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Social Inequalities in Harmful Drinking and Alcohol-Related Problems Among Swedish Adolescents
Stockholm University, Faculty of Social Sciences, Department of Social Work.
Stockholm University, Faculty of Social Sciences, Department of Public Health Sciences. Karolinska Institutet, Sweden; The Swedish Council for Information on Alcohol and Other Drugs, Sweden.
2019 (English)In: Alcohol and Alcoholism, ISSN 0735-0414, E-ISSN 1464-3502Article in journal (Refereed) Epub ahead of print
Abstract [en]

Aims: The study aims to examine how socio-economic status (SES) among youth is related to binge-drinking and alcohol-related problems using three SES indicators: (i) SES of origin (parental education level), (ii) SES of the school environment (average parental education level at student’s school) and (iii) SES of destination (academic orientation).

Methods: Cross-sectional data on upper secondary students (n= 4448) in Sweden. Multilevel logistic and negative binomial regression were used to estimate the relationship between each SES indicator and binge-drinking and alcohol-related problems, respectively.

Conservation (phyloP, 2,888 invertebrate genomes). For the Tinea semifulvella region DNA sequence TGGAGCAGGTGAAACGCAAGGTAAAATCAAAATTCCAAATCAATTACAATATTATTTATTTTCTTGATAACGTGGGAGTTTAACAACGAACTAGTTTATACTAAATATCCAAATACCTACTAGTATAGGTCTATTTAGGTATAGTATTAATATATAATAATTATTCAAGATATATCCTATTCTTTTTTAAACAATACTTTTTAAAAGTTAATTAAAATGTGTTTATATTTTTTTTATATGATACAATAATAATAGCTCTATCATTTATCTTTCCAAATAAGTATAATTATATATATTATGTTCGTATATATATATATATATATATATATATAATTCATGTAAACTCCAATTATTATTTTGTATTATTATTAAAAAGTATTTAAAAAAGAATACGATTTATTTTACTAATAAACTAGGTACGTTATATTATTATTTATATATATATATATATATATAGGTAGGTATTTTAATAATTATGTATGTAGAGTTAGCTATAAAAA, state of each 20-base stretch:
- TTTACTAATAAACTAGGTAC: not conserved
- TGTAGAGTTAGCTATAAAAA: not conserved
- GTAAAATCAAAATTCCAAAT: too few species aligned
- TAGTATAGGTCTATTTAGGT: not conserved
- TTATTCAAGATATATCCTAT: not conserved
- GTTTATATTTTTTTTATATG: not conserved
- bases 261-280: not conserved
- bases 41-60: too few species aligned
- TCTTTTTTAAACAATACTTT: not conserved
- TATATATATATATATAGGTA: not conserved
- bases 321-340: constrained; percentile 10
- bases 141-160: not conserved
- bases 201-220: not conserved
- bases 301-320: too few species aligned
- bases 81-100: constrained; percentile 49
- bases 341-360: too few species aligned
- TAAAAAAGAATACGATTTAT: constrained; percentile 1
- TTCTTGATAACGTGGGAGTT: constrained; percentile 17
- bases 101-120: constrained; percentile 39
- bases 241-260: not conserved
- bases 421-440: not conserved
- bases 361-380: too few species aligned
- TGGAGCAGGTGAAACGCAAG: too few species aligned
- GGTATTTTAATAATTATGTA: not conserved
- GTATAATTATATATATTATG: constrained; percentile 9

Results: Only SES of destination was significantly associated with binge-drinking, with higher odds for students in vocational programmes (OR= 1.42, 95% CI= 1.13–1.80). For the second outcome, SES of destination (rr=1.25; 95%CI=1.08–1.45) and SES of the school environment (rr=1.19, 95% CI=1.02–1.39) indicated more alcohol-related problems in vocational programmes and in schools with lower-educated parents. After adjustment for drinking patterns, the relationship remained for SES of the school environment, but became non-significant for SES of destination.

Conclusion: Our results suggest that the SES gradient among youth is stronger for alcohol-related problems than for harmful drinking. By only focusing on SES differences in harmful alcohol use, researchers may underestimate the social inequalities in adverse alcohol-related outcomes among young people. Our findings also support the notion that the environment young people find themselves in matters for social inequalities in alcohol-related harm.

Place, publisher, year, edition, pages
2019.
Keywords [en]
alcohol, adolescents, alcohol-related problems, socio-economic status
National Category
Social Work
Research subject
Social Work
Identifiers
URN: urn:nbn:se:su:diva-169852DOI: 10.1093/alcalc/agz044OAI: oai:DiVA.org:su-169852DiVA, id: diva2:1327105
Available from: 2019-06-19 Created: 2019-06-19 Last updated: 2019-07-12

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